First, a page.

We watch sports for the same reason we watch movies. We like narratives. Movies (and books, and stage plays) are pre-designed: they are prepared for us, in order to induce the greatest amount of entertainment and emotional involvement. Sporting events play out in real time: the end result is not known in advance, and that creates its own kind of drama. You do not know what is going to happen when the curtain goes up on a game: you only hope that it will be great. (More on game and story here.)
Tonight’s game was a good game. It had a lot of narratives running through it, and in the end they played out as I would have liked as a storyteller. That’s not always the case, obviously, but that’s part of why we watch sports: it’s an act of faith. Sometimes we’re rewarded for believing, and sometimes our hearts are ripped out of our chests.
Going into the game the Colts’ quarterback, Peyton Manning, had ascended to god-like status on the wings of sporting pundits who know everything except how the game will actually turn out. And Manning played an excellent game. Unfortunately, everybody else on both teams played well, too, and as the game wore on Manning was not able to impose his will on the New Orleans Saints. When the Saints finally moved ahead late in the game, I said out loud that the only thing that would make the narrative complete would be if Manning threw an interception as he was trying to lead his team back for a tie — because the meta-narrative assumed that Manning would score the tying touchdown. When he did throw that interception, and it was returned for a touchdown, I could only shake my head. It’s not often, as a storyteller, that you get to see that kind of unscripted narrative play.
Apart from the game, however, I have to say that I was more than a little concerned with what can only be described as a parade of misogynistic, sexist commercials that played during the breaks. I know Superbowl commercials are supposed to be a big deal, and I know that advertising agencies pull out all the stops in an attempt to make their commercials talked about the next day. I fully expected, and got, a fair share of sex-driven commercials, but there also seemed to be a good deal of woman-bashing and wife-bashing aimed at what I can only presume to be a large demographic of stone-age male sitcom caricatures tuning into the game. Funny stuff if you’re a wife beater.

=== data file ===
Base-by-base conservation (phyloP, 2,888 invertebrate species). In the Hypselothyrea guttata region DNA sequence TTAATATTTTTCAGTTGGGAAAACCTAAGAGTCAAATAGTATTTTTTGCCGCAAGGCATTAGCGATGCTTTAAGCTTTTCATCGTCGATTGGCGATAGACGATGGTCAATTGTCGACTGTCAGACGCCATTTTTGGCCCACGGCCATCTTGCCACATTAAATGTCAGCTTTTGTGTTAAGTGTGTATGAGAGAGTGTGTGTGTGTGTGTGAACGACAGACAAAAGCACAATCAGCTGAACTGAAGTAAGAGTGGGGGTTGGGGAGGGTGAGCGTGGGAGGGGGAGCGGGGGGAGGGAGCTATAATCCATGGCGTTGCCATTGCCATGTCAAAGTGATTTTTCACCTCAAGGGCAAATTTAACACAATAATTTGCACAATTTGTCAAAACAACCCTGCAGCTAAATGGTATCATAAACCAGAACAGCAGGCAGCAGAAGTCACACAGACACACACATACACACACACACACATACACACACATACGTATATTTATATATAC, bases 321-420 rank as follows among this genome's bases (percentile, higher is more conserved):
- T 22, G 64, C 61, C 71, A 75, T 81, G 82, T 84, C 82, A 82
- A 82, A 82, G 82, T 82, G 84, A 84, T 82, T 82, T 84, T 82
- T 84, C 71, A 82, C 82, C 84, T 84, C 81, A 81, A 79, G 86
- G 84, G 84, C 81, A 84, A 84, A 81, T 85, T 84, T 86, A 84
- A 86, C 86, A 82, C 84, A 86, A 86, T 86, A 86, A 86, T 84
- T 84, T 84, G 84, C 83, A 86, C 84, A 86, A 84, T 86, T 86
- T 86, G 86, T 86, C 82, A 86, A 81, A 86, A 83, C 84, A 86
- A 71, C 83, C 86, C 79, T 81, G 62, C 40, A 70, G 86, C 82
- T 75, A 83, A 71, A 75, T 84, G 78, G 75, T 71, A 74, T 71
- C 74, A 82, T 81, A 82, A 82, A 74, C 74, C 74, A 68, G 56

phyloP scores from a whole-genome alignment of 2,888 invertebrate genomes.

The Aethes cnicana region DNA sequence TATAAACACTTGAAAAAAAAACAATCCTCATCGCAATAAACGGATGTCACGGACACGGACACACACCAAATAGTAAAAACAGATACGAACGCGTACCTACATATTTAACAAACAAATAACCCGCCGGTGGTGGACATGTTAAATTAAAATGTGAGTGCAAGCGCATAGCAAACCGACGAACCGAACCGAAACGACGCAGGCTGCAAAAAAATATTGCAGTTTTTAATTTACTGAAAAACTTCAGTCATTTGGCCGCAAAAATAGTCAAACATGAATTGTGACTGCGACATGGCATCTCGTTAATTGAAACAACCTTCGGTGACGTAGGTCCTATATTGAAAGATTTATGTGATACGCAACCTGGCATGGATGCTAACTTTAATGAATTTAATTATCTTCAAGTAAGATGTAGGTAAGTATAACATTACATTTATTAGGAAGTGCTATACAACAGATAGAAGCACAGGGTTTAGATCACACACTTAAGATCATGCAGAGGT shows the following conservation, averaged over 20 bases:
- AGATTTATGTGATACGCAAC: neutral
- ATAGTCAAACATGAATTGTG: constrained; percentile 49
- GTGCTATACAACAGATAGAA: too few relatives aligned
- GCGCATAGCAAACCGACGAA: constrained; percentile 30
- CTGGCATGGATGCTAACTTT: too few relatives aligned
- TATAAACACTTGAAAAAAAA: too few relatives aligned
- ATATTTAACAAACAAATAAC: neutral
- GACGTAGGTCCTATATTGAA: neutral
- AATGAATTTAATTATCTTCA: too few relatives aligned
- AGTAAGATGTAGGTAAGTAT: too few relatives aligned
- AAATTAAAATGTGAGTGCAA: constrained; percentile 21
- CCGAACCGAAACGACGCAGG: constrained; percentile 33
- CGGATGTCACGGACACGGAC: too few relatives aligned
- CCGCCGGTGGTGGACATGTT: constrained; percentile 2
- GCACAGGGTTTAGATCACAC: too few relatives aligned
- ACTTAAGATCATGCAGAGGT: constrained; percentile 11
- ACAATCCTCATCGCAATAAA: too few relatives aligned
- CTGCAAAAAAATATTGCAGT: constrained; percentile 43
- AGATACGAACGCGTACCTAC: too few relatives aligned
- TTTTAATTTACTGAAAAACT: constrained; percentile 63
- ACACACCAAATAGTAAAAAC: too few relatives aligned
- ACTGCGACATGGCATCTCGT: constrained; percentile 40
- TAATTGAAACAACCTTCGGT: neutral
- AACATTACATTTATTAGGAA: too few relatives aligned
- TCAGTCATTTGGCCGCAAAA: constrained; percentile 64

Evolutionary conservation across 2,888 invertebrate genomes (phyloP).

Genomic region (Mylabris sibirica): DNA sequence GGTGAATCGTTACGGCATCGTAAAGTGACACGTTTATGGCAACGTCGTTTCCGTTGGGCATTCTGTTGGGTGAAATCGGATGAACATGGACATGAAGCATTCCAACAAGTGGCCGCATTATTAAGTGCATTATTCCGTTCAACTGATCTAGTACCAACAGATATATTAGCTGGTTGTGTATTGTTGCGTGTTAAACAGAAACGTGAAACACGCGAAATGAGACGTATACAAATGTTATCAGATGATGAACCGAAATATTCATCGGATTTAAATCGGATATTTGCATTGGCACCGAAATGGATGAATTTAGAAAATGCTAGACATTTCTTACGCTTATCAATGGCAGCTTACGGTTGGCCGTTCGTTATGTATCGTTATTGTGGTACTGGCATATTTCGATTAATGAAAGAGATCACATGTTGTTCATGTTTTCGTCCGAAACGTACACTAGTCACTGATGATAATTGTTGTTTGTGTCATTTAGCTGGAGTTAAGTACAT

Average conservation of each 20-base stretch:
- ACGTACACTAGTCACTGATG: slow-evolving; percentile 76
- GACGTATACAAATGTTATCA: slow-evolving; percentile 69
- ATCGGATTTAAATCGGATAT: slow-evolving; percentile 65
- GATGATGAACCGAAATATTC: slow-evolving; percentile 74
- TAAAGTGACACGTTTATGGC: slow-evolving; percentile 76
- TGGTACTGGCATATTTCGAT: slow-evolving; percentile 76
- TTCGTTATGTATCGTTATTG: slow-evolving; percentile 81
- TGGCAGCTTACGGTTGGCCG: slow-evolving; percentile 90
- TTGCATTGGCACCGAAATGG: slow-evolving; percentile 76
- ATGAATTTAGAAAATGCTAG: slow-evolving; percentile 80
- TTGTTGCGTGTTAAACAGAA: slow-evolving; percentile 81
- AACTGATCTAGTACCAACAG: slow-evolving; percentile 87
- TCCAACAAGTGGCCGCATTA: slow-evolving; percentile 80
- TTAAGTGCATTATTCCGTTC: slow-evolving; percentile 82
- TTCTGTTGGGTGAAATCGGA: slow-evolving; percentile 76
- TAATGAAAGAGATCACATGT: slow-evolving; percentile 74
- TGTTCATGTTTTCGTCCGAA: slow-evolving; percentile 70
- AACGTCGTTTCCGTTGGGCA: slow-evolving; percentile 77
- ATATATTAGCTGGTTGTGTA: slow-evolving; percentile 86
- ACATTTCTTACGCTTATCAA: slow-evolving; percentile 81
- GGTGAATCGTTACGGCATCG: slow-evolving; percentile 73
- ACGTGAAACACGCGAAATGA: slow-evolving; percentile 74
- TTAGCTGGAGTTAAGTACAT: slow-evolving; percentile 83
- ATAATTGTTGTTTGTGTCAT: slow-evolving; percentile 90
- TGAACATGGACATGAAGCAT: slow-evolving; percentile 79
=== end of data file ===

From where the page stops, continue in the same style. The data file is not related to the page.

Then again, empowerment of women also seemed to be sadly lacking, and here of course I’m referring to Danica Patrick’s Go Daddy commercials. If you don’t know Danica Patrick, she’s a female race car driver of moderate talent, who, if she were male, you would never hear anything about as long as you lived. Because she is female, and TV-pretty, however, and more than willing to throw the cause of equality under the bus when there’s money to be made showing some skin, she’s decided to work her way up not by winning races, but by exploiting her physical appearance. Because it’s a TV world we live in, she’s of course having moderate success.
If I feel bad for anyone it’s the fans of the Indianapolis Colts. I don’t feel bad about this loss, but I feel bad for the way they were abused earlier in the year when the Colts’ ownership and coaches pulled the starting players off the field in the middle of a game, forfeiting a win. The Colts were undefeated at the time, the Colts’ fans had bought into the dream of an undefeated seasons, and yet the team’s ownership threw them overboard with as much concern as Danica Patrick gives to your daughters. The stated reason for throwing the game, it was said, was to limit the chance that someone on the team might get hurt, crippling the Colts’ chance of winning the Superbowl. Now that the team has lost the Superbowl, yet another narrative is complete because the Colts have not been rewarded for what they did — which, to my mind, was inexcusable.
Finally, a footnote. I won’t explain this fully, but somewhere tonight Brett Favre is laughing his ass off.
— Mark Barrett